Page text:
The suggestion of White's repressed homosexuality is used in the film to advance the theory that White's murders of Milk and Mayor Moscone were fueled by his homophobia. And here is the point at which the film's disavowal of history becomes not just inaccurate but dangerous. Not only does it attempt to pass conjecture off as fact, but it mitigates the need to search for the truth behind White's actions. Writing off White's decision to assassinate two public officials because of homophobia is effective because it is easy to understand that motive, but it also creates a public perception of an event that settles debate. If we have an easy answer for why the murders occurred, there is little reason to probe further. This is troubling not only for its historical inaccuracy but also for the narrative it gives to the queer community.
 Before delving into those issues, it is first necessary to examine the assumption that White acted as a result of his extreme homophobia against the historical record. In his chilling confession, White said the following:
I left his [Moscone] office by one of the back doors an, and I started, I was going to go down the stairs and then I saw Harvey Milk's aide across the hall at the Supervisors and then it struck me about what Harvey had tried to do and I said, well I'll go talk to him. I said, you know, at least maybe he'll be honest with me, you know, because he didn't know I had, I had heard his conversation and he was all smiles and stuff and I went in and, like I say, I, I was still upset an ah. . . .then I said, I wanted to talk to him and just try to explain to him, you know, I, I didn't agree with him on a lot of things but I was always honest, you know, and here they were devious and then he started kind of smirking cause he knew, he knew that I wasn't going to be reappointed. And ah, . . . .it just didn't make any impression on him. I started to say you know how hard I worked for it and what it meant to me and my family and then my reputation as, as a hard worker, good honest person and he just kind of smirked at me as if to say, too bad an then an then I just got all flushed and hot and I shot him........I never really intended to hurt anybody. It's just this past several months, it got to the point I couldn't take it and I never wanted the job for ego or you know, perpetuate myself or anything like that. I was just trying to do a good job for the city. (Linder, Transcript")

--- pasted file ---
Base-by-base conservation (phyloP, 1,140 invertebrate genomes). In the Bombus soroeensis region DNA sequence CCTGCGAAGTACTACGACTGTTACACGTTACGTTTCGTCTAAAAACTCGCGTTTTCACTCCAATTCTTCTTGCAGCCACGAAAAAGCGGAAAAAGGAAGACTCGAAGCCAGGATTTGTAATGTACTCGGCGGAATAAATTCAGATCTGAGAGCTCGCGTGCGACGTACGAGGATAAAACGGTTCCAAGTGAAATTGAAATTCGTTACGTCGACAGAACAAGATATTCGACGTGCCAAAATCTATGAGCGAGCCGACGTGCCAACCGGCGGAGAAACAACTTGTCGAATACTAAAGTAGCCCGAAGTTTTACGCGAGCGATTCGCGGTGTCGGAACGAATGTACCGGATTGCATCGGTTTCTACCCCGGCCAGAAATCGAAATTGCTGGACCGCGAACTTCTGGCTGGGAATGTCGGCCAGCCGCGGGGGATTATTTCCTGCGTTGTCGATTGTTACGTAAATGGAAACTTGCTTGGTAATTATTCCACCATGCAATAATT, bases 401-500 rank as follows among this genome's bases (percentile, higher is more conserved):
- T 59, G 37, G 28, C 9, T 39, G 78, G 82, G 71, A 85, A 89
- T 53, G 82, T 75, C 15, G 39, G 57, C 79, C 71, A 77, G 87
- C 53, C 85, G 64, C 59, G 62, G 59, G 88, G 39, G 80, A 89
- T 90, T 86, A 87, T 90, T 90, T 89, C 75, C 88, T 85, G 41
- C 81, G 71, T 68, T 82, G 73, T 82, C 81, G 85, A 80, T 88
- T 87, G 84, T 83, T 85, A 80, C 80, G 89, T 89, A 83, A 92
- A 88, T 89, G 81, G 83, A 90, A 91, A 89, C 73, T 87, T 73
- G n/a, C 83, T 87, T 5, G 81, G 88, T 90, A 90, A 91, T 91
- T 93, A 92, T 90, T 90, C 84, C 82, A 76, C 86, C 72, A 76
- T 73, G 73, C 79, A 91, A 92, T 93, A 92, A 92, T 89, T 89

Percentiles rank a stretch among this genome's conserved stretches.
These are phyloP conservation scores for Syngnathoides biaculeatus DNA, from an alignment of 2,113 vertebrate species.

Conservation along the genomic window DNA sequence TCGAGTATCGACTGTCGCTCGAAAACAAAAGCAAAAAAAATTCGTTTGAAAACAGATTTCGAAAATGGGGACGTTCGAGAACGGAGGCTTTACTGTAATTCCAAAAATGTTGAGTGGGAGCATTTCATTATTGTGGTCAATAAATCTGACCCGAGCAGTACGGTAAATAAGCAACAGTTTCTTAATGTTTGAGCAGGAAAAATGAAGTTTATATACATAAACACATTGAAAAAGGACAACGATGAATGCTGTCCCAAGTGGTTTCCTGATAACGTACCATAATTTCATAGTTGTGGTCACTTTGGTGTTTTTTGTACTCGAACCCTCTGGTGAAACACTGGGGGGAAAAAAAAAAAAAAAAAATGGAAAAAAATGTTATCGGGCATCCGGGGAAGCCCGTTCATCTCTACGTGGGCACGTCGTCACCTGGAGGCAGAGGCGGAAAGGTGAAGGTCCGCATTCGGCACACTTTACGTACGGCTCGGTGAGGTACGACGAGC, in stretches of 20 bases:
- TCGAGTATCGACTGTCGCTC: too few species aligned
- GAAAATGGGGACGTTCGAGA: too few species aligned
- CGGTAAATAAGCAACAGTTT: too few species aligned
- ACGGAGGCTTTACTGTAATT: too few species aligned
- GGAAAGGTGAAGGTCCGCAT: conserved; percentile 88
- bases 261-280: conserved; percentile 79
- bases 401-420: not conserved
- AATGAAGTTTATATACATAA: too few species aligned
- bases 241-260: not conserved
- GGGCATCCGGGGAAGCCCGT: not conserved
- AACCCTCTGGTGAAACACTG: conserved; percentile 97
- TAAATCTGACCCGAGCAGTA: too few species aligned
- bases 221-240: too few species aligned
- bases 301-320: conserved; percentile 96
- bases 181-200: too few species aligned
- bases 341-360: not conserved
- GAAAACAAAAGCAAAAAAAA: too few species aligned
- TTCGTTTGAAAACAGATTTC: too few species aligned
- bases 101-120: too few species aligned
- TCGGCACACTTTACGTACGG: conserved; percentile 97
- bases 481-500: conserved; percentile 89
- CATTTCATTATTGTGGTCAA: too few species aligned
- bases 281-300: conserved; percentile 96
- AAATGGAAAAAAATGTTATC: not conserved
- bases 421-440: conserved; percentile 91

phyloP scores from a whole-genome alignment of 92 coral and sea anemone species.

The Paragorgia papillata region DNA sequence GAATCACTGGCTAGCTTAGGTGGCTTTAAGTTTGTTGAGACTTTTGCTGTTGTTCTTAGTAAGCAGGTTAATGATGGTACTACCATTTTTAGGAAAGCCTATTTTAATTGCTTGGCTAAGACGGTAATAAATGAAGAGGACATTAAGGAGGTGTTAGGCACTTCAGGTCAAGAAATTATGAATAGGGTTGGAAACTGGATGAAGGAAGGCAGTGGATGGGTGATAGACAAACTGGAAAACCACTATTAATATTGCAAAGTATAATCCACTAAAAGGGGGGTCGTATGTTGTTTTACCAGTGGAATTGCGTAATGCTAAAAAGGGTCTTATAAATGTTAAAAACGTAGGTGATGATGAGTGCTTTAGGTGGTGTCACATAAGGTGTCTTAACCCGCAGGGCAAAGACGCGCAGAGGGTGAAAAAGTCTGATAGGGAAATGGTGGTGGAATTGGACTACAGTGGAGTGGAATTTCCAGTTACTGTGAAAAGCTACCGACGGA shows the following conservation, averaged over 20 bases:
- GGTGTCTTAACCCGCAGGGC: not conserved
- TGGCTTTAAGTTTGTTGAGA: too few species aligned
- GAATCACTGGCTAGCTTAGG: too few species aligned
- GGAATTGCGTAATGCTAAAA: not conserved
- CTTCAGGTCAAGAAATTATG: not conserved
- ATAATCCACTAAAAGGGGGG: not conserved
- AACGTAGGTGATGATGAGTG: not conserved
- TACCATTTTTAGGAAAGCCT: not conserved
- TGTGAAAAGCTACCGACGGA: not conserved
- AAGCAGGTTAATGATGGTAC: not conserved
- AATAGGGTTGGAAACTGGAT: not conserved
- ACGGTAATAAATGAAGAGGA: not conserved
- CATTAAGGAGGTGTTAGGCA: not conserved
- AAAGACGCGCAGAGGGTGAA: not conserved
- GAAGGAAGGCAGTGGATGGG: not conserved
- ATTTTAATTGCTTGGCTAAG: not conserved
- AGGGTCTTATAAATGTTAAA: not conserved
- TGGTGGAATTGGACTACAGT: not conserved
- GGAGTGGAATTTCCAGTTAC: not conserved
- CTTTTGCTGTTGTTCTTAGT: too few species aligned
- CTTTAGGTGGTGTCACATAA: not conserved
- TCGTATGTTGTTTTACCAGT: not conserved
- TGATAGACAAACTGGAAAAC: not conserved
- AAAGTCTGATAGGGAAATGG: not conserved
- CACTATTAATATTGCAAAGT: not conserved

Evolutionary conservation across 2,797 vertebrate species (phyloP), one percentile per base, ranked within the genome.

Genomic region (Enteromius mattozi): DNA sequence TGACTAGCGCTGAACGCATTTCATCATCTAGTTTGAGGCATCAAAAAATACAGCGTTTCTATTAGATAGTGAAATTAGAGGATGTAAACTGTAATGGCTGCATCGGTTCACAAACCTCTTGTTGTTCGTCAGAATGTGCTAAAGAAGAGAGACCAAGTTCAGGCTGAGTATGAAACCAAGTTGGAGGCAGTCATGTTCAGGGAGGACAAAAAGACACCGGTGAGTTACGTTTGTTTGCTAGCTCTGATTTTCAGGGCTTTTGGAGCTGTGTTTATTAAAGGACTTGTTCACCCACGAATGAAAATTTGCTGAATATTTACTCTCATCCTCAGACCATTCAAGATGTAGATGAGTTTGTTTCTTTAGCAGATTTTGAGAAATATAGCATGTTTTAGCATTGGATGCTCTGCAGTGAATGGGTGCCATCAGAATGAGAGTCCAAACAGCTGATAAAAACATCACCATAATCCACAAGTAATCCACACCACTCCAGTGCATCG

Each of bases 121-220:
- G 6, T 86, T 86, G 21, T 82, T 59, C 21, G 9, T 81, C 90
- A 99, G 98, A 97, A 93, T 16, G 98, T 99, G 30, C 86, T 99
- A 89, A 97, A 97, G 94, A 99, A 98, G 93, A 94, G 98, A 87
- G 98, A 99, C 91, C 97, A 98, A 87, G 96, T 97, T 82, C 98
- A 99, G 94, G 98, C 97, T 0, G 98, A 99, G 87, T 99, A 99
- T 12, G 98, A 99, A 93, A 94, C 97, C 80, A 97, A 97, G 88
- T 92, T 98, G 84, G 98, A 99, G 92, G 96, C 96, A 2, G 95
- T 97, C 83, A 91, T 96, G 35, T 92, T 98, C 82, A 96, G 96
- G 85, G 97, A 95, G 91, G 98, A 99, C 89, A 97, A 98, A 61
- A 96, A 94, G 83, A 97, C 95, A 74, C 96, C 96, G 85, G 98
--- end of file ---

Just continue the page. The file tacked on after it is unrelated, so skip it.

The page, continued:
Granted, White's words could be construed as self-serving since he gave the confession knowing full well that he was about to go to trial for the murders of two men. And yet White's contention that he was spurned to violence over a sense of political betrayal is supported by a number of sources. Anne Kronenberg, Milk's campaign manager, argues that "its just too pat to say Harvey was killed because he was gay" (Weiss 468). Detective Earl Sanders, a close political and personal friend of Moscone, echoes that sentiment adding that the motive was likely a combination of anger and depression from a very troubled individual (Weiss 456). Ray Sloan, White's campaign manager, reveals that White knew Sloan was a gay man and had no issue with Sloan's sexual orientation. Rather, Sloan believes that White's anger on that fateful day was fueled by White's belief that he had been lied to and manipulated repeatedly by the political system and its players. Because Mayor Moscone refused to reinstate White after White resigned, largely because of political pressure exerted by Milk, White held the two men responsible for his troubles. In his book Double Play, Mike Weiss reveals that White's basement desk where he cleaned his gun prior to the shootings was littered with a collage of newspaper clippings detailing many of White's political failings (258). In the end, most of the people intimately involved in the case agree that White was a deeply troubled man whose numerous political defeats coupled with his perception of himself as a victim resulted in the tragic assassinations.